If you've been following news reports about the ongoing WikiLeaks saga, you've no doubt noticed that it is a trusted insider, an army intelligence analyst, who is believed to be responsible for downloading the sensitive documents and handing them over to WikiLeaks.
Too often it seems, threats to data security from far outside the firewall are overemphasized, while risks that exist due to routine practices such as the shipment of live production data to development teams and outside parties, or insufficient monitoring of data access by insiders may actually be more likely to cause an organization problems.
New research shows that data security efforts are recovering from the recent economic downturn, and budgets are on the upswing. However, while companies continue to place a high priority on security, according to a survey of 430 members of the Independent Oracle Users Group (IOUG), conducted by Unisphere Research, many are not taking proactive steps to address the most likely sources of security breaches-internal administrators and privileged super-users. The survey finds that 43% of companies have increased their IT security-related spending, up from 28% in last year's survey and 41% in the 2008 survey. Only 9% say spending has actually decreased.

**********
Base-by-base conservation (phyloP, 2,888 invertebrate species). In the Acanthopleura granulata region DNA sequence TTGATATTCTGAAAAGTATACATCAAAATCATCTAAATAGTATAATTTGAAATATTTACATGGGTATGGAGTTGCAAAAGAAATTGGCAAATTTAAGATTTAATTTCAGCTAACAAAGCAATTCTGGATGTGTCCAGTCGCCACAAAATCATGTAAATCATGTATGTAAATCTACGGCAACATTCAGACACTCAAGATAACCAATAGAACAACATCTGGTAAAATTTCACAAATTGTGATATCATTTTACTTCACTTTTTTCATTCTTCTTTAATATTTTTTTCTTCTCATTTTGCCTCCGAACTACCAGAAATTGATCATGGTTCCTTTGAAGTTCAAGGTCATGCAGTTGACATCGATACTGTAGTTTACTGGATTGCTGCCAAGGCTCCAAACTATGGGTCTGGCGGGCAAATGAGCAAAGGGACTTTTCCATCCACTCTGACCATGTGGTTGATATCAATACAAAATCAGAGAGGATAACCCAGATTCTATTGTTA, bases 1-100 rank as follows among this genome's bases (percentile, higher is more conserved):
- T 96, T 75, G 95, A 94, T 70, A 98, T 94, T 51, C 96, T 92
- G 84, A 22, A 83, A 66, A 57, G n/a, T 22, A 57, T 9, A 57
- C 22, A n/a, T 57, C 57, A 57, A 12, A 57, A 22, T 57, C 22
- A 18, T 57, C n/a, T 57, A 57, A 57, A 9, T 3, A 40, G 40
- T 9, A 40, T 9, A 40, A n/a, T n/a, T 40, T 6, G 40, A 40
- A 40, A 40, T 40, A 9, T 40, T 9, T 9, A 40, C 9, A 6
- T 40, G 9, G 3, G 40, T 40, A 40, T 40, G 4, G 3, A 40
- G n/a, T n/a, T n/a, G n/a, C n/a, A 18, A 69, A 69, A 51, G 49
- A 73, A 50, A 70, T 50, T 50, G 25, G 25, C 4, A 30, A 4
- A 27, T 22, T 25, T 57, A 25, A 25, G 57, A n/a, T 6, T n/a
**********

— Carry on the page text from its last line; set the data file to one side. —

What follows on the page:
Close to one out of three respondents to the IOUG survey, sponsored by Oracle, say it is highly likely that a data security breach could occur within their organizations over the next 12 months. It may only be a matter of time before organizations or their customers are victimized by a serious security breach, which doesn't have to come from a hacker in Eastern Europe, but could be caused by a trusted employee within the enterprise or an outside partner. "We plan to encrypt backups soon-it just hasn't happened yet," one respondent relates. "I suspect that Social Security numbers will soon have to be encrypted in the database, but so far management has not put a priority on that issue. Our greatest risk is probably that of a rogue employee running amok. We'd know about it soon enough, but it might be too late to avoid serious damage."
Read more in Joe McKendrick's Research@DBTA article in the December E-Edition of DBTA.
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